PAULNow, I'm self employed and I sell durable goods to businesses, both large and small. And my industry has been in turmoil ever since the 2008 presidential election. And first, it was because people -- businesses didn't know how to spend money because of taxing. And then when the ACA started coming around, they didn't know how they were going to have to pay insurance. So they didn't know about buying durable goods. Well, just as things started to calm down, you know, a year later, now they're predicting that the Republicans are going to take the Senate and they've got an axe to grind on the ACA. So we're starting to tighten our belts again and get ready for the businesses not knowing how to spend money.
PAULAnd that's scary to me. And I say this all to you as a Texas conservative. And then, you know, I'm just kind of ready for things to calm down.
REHMAll right. Thanks for your call. Margot, that sort of fits right in with this email from Kay in Dayton, Ohio, who says, "If Republicans win a majority in the U.S. Senate, maintain a majority in the House, what are the possibilities for them to roll back the ACA?
SANGER-KATZSo certainly Republicans in the Senate and in the House as well, you know, tend to oppose the ACA. Many of them have campaigns just aversely against it. But what they can actually do in the way of completely repealing the laws is really limited. They just don't have the votes. And even if they did have the votes, the president would almost certainly veto any full-scale repeal of the law.
ROVNERAnd they don't, you know, there's a lot of talk -- well, could they use the budget reconciliation process, which only requires, you know, 50 votes in the Senate or 51 votes in the Senate? They could, but there's two problems there. One is that not all of the law is allowed to be addressed under that process. And the other one, as Margot says, is the president can veto it. Nobody is suspecting that the Republicans -- there's not enough seats up for the Republicans to get enough to override a veto.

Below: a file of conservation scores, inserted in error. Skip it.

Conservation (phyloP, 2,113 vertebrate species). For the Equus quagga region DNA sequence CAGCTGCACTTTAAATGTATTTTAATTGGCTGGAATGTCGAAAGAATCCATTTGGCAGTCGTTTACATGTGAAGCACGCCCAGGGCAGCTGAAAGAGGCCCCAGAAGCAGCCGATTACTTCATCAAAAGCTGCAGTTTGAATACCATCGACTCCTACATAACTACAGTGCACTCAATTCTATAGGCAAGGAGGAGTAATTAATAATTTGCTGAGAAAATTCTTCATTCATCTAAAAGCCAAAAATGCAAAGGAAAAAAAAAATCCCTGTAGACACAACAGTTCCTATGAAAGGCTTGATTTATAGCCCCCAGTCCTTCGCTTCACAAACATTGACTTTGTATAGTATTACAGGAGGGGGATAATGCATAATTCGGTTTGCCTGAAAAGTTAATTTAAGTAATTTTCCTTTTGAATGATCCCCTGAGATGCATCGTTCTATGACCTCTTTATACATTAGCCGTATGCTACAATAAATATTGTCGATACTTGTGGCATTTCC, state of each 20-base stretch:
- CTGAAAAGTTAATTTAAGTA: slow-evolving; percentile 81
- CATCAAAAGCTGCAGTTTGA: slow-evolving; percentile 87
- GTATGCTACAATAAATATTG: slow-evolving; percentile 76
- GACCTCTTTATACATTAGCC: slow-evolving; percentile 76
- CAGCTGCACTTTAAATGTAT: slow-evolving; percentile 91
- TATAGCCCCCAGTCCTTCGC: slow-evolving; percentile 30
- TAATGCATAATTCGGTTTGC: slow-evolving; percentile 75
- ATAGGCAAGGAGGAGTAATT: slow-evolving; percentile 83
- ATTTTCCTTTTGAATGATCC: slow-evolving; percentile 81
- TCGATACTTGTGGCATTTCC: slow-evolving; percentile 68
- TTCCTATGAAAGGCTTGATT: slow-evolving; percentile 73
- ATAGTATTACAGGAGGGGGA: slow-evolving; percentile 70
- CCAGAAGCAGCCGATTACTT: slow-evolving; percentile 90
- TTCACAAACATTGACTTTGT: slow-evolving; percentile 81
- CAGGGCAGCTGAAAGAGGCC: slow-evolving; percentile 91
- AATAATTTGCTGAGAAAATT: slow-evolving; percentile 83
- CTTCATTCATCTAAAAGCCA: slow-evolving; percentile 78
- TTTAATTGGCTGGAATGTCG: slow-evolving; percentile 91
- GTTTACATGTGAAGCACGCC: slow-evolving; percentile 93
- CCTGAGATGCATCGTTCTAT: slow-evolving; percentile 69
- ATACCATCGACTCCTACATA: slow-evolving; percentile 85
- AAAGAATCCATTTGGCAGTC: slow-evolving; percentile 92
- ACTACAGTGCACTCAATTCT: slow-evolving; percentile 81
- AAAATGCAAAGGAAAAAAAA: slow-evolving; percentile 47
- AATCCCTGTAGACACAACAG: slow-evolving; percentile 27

REHMSo Paul has both a plus and a minus reaction to the ACA, Ceci.
CONNOLLYYes. And I also think that we don't know enough about all of his personal circumstances, age and family, and Texas is a difficult market right now. It has not expanded Medicaid, for instance. It continues to have a very high number of uninsured. So there's probably still more of that cost shifting going on in that state than potentially some others where you have many, many, many more people in the risk pools. You know, it's interesting though. I certainly agree with both Julie and Margot in terms of what could happen in a Republican-led Congress in the next two years.
CONNOLLYI do think it's worth mentioning, however, that there are a few provisions that could be in jeopardy. I'm thinking, for instance, about the medical-device tax because we see bipartisan opposition to that. And a president in his lame-duck final two years may need to be doing a little bit of give-and-take in those circumstances. Another thing that I certainly am keeping an eye on are the level of those subsidies. They're quite expensive. They go up to 400 percent of the federal poverty level. And there could be a very serious discussion around whether or not that comes down.